Calderon and Gonzalez are just as impassioned off-screen as their characters are on-screen when it comes to issues affecting Latinos.
“Gentefied”encourages its viewers to love who you want, no matter what las chismosas de la vecindad say.
Mitú recently chatted with Calderon and Gonzalez at the Netflix Los Angeles office to talk more about how gentrification has affected them personally and what messages do they want to extend to audiences members as characters Yessika and Lidia.
“I think that’s what this show is doing, it’s just creating space for a group of people who never felt seen or heard, and we are so honored and humbled to be part of a project like this,” Gonzalez said about what Gentefied means to her.
The show’s characters portray the push and pull that gentrification can cause.
Oftentimes it is at the expense of minorities who are already struggling to pay rental prices. We have seen this happen in communities across the nation with Boyle Heights currently in that fight.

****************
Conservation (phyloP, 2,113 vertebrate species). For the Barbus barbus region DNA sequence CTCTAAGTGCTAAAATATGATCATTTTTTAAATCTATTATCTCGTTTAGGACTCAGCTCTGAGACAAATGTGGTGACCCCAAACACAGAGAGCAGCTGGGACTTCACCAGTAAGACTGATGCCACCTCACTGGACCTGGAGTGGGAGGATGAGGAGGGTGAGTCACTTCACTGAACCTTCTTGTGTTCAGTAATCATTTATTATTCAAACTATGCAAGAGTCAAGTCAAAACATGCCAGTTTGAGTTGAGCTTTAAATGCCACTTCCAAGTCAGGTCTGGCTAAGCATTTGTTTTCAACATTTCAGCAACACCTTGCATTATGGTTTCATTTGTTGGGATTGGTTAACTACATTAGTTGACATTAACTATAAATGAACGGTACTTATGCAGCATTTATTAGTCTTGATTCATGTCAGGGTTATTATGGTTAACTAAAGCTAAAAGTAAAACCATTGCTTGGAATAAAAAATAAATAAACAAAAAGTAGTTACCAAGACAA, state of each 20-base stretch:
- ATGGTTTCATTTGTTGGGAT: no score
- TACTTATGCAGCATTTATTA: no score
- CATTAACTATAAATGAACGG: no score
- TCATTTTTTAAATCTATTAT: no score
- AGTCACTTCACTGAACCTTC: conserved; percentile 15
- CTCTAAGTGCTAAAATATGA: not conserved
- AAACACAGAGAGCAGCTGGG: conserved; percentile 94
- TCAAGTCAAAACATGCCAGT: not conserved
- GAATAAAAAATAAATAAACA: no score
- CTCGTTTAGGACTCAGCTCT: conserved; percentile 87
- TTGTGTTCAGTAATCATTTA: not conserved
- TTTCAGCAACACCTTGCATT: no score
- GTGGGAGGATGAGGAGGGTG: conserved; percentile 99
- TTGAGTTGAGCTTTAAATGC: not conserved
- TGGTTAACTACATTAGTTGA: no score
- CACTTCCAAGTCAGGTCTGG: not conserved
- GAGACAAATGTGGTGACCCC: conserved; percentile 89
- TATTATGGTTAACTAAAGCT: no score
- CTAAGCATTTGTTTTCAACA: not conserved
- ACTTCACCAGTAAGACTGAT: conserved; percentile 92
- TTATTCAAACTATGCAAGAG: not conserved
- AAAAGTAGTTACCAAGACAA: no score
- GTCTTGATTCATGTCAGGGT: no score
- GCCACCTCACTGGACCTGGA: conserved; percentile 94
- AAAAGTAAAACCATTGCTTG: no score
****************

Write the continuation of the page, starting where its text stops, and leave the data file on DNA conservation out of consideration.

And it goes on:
“Gentrification, it affects the minorities. Even though you look at statistics, and we are the majority as far as population is concerned (we make up a large population), we’re still the minority when it comes to politics, and anybody else that has the say on how things are ran.
I’m born and raised in East LA, so I’ve seen first hand how gentrification has affected the people in my community, my family members,” Gonzalez said.
The writers of “Gentefied” are able to have such a high level of authenticity because its cast and crew have lived these changes themselves.
Gonzalez said her own grandmother had to move east to Ontario, Calif., to find affordable housing. Calderon said the Carol City area of greater Miami she knew growing up has completely transformed with different developments, pushing out flea market shop owners and going as far as to re-brand itself as Miami Gardens (now home to the Hard Rock Stadium.)